There’s a reason why the saying “curiosity killed the cat” has stuck around. Not all cultures or workplaces welcome curiosity as a path toward innovation. Some see it as questioning orthodoxy or stirring up trouble. But asking questions to uncover new problems and drive your thinking is a critical step toward achieving innovation. So how do we bridge the gap between those two competing perspectives?
At IDEO, we know that our greatest tool for innovation and problem solving is creativity. But from the time we’re children, we’re taught that creativity is only for some people, or that it’s something you lose as you grow older. It’s considered fanciful, rather than intrinsic to good design, and even business. To us, it’s the most important part of what we do, and helps us open our minds to discovering new solutions to tough problems.
Great teams and organizations are built on the support of great leaders, and to become a great leader requires intense self-reflection and commitment to a growth mindset. Keith Yamashita, SYPartners Chairman and Founder, recently shared this insight and more tips for cultivating creative leadership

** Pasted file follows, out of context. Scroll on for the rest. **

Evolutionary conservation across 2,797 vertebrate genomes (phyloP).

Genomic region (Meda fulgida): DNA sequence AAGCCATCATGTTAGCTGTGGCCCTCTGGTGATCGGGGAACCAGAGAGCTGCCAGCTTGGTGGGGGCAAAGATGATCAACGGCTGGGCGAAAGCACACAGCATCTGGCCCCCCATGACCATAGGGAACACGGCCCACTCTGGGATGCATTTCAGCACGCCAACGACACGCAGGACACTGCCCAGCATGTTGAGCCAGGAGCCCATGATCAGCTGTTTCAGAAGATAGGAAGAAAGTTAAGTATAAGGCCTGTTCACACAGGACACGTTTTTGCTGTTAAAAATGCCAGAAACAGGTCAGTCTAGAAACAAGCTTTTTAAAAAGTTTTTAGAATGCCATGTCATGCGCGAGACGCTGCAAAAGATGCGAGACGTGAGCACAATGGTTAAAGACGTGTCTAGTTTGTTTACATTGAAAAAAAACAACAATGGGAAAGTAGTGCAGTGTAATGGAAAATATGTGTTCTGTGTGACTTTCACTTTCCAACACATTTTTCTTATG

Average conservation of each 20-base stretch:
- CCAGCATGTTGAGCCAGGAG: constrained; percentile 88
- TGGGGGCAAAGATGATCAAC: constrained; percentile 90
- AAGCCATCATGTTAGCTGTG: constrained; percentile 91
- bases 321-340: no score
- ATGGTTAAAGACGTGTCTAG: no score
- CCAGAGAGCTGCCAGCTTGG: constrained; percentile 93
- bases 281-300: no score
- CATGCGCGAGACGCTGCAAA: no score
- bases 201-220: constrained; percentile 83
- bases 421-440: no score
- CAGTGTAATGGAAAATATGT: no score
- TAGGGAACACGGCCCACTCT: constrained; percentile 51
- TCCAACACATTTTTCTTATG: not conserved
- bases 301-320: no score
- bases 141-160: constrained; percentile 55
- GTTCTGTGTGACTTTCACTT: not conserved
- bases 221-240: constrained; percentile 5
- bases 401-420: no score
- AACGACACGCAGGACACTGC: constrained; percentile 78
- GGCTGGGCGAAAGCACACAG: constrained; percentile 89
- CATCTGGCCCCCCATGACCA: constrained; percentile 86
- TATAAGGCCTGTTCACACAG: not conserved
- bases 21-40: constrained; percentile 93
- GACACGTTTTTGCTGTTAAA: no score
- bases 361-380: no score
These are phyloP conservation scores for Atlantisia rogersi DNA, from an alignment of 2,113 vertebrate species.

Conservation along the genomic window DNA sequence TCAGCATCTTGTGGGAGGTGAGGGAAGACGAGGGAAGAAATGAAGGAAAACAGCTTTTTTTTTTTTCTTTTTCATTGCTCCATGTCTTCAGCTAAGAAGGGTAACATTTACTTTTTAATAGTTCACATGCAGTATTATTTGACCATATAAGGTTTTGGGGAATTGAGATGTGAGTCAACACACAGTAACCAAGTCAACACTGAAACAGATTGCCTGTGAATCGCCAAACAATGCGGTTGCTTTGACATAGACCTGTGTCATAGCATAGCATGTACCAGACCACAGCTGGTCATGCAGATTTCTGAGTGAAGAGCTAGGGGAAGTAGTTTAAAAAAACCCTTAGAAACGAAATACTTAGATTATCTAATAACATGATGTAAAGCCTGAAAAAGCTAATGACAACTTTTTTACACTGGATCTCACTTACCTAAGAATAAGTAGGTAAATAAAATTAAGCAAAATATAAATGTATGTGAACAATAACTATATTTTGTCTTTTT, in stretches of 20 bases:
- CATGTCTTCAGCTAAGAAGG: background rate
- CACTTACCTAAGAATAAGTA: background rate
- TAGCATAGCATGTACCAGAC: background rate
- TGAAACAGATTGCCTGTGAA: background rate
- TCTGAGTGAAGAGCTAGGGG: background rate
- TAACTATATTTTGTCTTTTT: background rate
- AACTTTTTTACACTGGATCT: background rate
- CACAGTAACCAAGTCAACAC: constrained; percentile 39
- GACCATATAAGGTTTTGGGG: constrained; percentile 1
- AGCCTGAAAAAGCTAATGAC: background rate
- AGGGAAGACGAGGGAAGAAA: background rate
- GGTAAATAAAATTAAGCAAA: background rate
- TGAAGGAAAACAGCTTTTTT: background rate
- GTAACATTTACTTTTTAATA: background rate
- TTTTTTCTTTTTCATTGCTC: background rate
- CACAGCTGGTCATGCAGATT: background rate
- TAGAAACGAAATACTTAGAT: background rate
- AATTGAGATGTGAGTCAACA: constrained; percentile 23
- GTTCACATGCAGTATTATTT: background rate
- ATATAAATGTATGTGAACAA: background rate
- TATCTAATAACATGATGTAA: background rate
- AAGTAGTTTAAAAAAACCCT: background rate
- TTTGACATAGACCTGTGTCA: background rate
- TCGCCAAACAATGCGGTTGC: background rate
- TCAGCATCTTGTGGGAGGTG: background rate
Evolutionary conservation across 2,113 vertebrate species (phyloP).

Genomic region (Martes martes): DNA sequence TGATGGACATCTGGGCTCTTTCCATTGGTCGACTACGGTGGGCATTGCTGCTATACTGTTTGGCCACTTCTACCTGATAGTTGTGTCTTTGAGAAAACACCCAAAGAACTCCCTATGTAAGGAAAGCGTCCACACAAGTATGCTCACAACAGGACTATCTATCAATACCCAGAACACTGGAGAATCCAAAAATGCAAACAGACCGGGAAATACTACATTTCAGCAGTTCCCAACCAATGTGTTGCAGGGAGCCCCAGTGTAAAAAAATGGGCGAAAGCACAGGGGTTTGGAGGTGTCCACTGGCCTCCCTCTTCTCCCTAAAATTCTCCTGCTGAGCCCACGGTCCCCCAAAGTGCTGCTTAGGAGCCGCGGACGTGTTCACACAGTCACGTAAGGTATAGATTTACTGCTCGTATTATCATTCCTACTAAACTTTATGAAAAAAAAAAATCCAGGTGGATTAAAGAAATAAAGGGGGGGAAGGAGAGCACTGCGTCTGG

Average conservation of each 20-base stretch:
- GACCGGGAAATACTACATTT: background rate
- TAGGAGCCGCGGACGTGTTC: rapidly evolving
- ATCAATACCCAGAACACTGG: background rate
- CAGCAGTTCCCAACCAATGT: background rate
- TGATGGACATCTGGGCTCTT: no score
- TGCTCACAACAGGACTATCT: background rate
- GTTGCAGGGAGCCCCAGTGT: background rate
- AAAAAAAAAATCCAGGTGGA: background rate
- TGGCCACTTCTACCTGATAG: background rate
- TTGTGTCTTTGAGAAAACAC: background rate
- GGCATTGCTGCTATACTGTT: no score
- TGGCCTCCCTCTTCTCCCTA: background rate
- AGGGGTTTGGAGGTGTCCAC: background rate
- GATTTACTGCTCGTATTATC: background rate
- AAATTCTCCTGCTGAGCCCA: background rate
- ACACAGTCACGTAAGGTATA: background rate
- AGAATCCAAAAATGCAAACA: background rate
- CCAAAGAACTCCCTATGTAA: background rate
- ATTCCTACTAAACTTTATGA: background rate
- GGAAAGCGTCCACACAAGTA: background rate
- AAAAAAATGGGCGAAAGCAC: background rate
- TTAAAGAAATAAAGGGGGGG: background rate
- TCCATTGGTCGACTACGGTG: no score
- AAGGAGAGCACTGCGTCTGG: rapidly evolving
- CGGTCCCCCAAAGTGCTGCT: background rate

How do you move past challenges, even when constraints are tight and solutions are elusive? It’s all about supporting rather than managing, and showing grit, resilience, and optimism, even after several rounds of prototypes, or the realization it’s time to start asking new questions. Here are four ways to maintain momentum as you address a design challenge.
In our most recent Creative Confidence Series chat, Charles Hayes, Executive Managing Director of IDEO Asia, and IDEO U Dean Suzanne Gibbs Howard discussed creative leadership and a changing culture of innovation in China.
Keith Yamashita, SYPartners Chairman and Founder and instructor for our newest class From Superpowers to Great Teams, sat down with IDEO U Managing Director Coe Leta Stafford to discuss creative leadership and how great teams are built on a foundation of diversity, collaboration, trust, and self-awareness.